The stoical summary of the whole duty of man, "Live according to
nature," would seem to imply that the cosmic process is an exemplar
for human [74] conduct. Ethics would thus become applied Natural
History. In fact, a confused employment of the maxim, in this sense,
has done immeasurable mischief in later times. It has furnished an
axiomatic foundation for the philosophy of philosophasters and for the
moralizing of sentimentalists. But the Stoics were, at bottom, not
merely noble, but sane, men; and if we look closely into what they
really meant by this ill-used phrase, it will be found to present no
justification for the mischievous conclusions that have been deduced
from it.

In the language of the Stoa, "Nature" was a word of many meanings.
There was the "Nature" of the cosmos and the "Nature" of man. In the
latter, the animal "nature," which man shares with a moiety of the
living part of the cosmos, was distinguished from a higher "nature."
Even in this higher nature there were grades of rank. The logical
faculty is an instrument which may be turned to account for any
purpose. The passions and the emotions are so closely tied to the
lower nature that they may be considered to be pathological, rather
than normal, phenomena. The one supreme, hegemonic, faculty, which
constitutes the essential "nature" of man, is most nearly represented
by that which, in the language of a later philosophy, has been called
the pure reason. It is this "nature" which holds up the ideal of the
supreme good and demands absolute submission of the will to its
behests. It is [75] which commands all men to love one another, to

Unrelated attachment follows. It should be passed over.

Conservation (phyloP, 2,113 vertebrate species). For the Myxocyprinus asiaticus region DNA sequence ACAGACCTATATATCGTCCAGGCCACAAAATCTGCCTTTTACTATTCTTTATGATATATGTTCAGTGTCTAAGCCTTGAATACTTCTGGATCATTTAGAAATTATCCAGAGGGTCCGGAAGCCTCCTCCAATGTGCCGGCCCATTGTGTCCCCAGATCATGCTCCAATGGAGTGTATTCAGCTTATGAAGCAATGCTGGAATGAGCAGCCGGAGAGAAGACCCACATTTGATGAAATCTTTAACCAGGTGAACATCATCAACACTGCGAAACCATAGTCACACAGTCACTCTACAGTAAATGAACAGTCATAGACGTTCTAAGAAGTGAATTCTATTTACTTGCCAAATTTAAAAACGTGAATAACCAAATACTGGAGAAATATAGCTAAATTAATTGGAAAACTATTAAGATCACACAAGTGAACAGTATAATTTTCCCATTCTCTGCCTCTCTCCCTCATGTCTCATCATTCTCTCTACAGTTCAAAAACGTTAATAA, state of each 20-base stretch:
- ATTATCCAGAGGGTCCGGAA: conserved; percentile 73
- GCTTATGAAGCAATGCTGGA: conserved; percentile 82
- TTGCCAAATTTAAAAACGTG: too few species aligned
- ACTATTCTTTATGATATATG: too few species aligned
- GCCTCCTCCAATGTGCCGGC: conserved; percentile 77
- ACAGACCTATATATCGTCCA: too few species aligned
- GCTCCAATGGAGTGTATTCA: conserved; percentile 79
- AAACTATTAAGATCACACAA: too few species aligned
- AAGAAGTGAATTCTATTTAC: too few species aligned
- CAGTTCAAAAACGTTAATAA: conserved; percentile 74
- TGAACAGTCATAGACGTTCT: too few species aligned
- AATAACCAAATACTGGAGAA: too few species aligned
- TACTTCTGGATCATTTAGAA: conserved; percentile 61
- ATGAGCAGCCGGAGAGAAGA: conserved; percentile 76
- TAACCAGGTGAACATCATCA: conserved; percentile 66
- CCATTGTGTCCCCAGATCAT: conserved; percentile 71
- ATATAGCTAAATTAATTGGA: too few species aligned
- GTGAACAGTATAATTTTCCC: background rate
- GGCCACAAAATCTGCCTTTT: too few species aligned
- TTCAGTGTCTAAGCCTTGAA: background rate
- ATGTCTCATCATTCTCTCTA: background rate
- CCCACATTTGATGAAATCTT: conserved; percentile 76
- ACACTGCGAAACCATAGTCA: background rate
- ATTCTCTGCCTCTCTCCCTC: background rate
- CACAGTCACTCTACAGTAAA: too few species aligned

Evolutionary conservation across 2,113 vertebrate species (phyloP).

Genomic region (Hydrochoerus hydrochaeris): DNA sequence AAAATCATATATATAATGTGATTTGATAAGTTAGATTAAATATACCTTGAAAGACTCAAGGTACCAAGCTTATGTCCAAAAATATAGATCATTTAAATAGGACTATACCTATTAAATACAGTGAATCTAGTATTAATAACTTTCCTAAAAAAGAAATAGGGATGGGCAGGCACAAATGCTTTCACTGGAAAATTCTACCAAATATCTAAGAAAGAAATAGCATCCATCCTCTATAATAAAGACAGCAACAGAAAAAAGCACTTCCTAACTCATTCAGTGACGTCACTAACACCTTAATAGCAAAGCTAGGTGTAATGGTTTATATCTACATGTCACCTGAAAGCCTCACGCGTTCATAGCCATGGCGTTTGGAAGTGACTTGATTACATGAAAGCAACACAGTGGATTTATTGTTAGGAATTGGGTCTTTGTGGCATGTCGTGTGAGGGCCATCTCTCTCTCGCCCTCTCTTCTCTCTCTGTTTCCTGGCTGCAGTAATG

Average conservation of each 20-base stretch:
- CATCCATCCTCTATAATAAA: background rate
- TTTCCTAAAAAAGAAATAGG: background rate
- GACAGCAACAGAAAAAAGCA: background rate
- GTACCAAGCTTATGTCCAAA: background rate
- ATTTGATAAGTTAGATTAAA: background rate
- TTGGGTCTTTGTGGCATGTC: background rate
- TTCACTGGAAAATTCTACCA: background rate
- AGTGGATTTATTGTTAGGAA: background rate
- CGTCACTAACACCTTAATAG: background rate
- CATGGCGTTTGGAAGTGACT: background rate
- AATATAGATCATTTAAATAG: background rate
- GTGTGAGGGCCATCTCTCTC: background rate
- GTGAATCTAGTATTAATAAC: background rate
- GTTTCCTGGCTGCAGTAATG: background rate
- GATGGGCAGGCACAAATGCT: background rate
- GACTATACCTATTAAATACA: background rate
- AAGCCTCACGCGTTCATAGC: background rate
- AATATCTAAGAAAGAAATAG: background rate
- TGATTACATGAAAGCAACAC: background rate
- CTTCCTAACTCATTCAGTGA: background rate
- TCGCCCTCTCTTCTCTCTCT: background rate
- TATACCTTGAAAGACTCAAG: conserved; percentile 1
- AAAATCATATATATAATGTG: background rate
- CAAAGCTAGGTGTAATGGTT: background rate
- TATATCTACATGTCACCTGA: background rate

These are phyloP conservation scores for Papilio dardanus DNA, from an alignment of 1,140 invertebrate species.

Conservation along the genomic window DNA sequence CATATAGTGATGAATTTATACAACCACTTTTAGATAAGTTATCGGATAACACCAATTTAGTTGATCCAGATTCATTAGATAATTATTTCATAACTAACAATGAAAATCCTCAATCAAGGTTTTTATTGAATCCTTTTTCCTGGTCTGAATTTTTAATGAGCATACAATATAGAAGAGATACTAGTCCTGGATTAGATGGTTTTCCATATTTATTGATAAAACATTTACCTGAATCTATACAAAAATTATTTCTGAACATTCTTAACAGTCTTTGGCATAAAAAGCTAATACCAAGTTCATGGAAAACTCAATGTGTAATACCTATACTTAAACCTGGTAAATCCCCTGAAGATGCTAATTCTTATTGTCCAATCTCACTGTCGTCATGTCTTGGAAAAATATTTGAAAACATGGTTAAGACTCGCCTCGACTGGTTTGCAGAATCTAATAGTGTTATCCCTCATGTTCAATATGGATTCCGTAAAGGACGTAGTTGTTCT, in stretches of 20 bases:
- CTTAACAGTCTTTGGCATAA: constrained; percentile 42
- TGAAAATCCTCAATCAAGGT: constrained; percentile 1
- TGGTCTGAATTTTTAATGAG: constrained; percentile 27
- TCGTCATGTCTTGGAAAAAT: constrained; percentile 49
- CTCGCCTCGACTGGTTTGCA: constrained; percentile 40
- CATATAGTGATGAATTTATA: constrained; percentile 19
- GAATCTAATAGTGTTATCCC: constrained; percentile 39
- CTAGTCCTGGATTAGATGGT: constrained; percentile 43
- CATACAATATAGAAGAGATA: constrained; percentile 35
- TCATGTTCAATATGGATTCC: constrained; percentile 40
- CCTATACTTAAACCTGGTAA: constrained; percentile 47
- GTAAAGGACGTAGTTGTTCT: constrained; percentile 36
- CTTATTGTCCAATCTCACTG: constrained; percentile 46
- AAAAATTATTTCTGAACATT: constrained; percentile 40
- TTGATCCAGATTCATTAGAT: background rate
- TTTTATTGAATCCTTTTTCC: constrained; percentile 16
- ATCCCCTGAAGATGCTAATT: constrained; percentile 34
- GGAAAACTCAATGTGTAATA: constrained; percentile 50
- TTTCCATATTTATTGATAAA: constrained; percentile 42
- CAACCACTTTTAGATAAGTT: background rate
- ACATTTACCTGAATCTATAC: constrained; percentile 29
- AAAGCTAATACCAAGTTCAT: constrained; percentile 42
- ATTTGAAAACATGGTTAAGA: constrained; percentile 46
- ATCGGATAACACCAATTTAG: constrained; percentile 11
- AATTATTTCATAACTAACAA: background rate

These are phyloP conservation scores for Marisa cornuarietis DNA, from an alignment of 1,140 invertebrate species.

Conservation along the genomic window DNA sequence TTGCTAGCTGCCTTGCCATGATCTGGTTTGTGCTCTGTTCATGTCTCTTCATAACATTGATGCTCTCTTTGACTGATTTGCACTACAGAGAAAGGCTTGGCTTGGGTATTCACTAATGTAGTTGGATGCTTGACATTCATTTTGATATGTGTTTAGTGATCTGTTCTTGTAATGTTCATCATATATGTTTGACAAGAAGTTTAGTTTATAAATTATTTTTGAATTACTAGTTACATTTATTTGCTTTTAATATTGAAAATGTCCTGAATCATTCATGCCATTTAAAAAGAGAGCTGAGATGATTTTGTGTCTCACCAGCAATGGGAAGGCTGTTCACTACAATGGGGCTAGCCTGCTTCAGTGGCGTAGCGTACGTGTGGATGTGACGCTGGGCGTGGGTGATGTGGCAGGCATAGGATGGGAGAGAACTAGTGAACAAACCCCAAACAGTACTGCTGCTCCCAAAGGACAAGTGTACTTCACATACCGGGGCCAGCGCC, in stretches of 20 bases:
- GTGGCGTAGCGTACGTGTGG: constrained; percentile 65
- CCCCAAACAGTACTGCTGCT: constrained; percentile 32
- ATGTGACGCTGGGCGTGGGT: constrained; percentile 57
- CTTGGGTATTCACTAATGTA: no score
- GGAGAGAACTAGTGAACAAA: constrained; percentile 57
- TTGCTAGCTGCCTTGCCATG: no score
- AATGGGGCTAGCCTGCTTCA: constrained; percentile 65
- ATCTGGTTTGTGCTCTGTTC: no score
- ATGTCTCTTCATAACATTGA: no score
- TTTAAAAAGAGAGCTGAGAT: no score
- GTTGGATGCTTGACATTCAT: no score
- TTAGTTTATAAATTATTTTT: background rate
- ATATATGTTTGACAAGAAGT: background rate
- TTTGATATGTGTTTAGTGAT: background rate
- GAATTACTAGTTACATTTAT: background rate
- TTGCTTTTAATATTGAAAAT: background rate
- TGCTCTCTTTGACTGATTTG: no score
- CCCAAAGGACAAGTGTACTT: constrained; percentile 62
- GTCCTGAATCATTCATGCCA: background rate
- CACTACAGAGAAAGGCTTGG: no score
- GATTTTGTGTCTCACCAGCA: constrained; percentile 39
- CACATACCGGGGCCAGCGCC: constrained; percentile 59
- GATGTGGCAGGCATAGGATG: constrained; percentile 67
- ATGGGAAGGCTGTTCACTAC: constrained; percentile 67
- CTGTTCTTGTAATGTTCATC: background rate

return good for evil, to regard one another as fellow-citizens of one
great state. Indeed, seeing that the progress towards perfection of a
civilized state, or polity, depends on the obedience of its members to
these commands, the Stoics sometimes termed the pure reason the
"political" nature. Unfortunately, the sense of the adjective has
undergone so much modification, that the application of it to that
which commands the sacrifice of self to the common good would now
sound almost grotesque. [Note 15]

But what part is played by the theory of evolution in this view of
ethics?  So far as I can discern, the ethical system of the Stoics,
which is essentially intuitive, and reverences the categorical
imperative as strongly as that of any later moralists, might have been
just what it was if they had held any other theory; whether that of
special creation, on the one side, or that of the eternal existence of
the present order, on the other.[Note 16] To the Stoic, the cosmos had
no importance for the conscience, except in so far as he chose to
think it a pedagogue to virtue. The pertinacious optimism of our
philosophers hid from them the actual state of the case. It prevented
them from seeing that cosmic nature is no school of virtue, but the
headquarters of the enemy of ethical nature. The logic of facts was
necessary to convince them [76] that the cosmos works through the
lower nature of man, not for righteousness, but against it. And it
finally drove them to confess that the existence of their ideal "wise
man" was incompatible with the nature of things; that even a passable
approximation to that ideal was to be attained only at the cost of
renunciation of the world and mortification, not merely of the flesh,
but of all human affections. The state of perfection was that
"apatheia"[Note 17] in which desire, though it may still be felt, is
powerless to move the will, reduced to the sole function of executing
the commands of pure reason. Even this residuum of activity was to be
regarded as a temporary loan, as an efflux of the divine
world-pervading spirit, chafing at its imprisonment in the
flesh,-until such time as death enabled it to return to its source in
the all-pervading logos.

I find it difficult to discover any very great difference between
Apatheia and Nirvana, except that stoical speculation agrees with